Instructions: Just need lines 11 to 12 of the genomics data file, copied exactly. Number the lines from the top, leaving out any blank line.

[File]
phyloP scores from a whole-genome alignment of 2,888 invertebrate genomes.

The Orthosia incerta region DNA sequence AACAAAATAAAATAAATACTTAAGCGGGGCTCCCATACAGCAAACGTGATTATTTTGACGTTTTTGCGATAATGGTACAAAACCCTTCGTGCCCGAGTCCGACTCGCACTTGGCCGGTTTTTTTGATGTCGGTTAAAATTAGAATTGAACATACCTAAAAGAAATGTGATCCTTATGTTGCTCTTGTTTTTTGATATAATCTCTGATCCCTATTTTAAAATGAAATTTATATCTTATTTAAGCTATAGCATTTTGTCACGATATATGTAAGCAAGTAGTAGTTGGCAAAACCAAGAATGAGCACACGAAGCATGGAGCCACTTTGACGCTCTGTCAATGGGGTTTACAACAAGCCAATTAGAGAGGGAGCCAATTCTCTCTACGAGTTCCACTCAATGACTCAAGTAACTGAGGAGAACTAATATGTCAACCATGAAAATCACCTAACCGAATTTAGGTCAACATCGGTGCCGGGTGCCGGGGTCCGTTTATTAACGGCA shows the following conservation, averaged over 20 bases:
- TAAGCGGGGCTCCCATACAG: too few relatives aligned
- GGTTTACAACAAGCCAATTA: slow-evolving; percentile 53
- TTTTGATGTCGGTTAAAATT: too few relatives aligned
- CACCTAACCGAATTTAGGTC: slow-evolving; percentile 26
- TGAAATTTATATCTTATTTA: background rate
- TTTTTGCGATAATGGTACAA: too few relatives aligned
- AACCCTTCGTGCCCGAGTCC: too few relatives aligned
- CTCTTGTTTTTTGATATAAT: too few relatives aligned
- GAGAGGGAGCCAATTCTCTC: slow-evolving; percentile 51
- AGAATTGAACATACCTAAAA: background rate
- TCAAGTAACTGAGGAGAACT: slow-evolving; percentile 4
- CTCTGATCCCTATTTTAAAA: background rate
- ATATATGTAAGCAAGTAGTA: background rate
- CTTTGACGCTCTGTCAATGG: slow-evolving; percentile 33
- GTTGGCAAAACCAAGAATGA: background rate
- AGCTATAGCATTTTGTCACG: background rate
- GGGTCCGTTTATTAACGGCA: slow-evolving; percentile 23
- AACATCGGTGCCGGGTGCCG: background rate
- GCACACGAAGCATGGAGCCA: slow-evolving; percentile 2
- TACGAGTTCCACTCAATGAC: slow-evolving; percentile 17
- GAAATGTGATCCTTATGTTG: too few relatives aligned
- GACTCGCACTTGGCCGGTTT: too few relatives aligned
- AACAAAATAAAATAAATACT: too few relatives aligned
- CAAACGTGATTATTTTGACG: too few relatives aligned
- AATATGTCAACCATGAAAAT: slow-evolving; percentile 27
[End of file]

- GAGAGGGAGCCAATTCTCTC: slow-evolving; percentile 51
- AGAATTGAACATACCTAAAA: background rate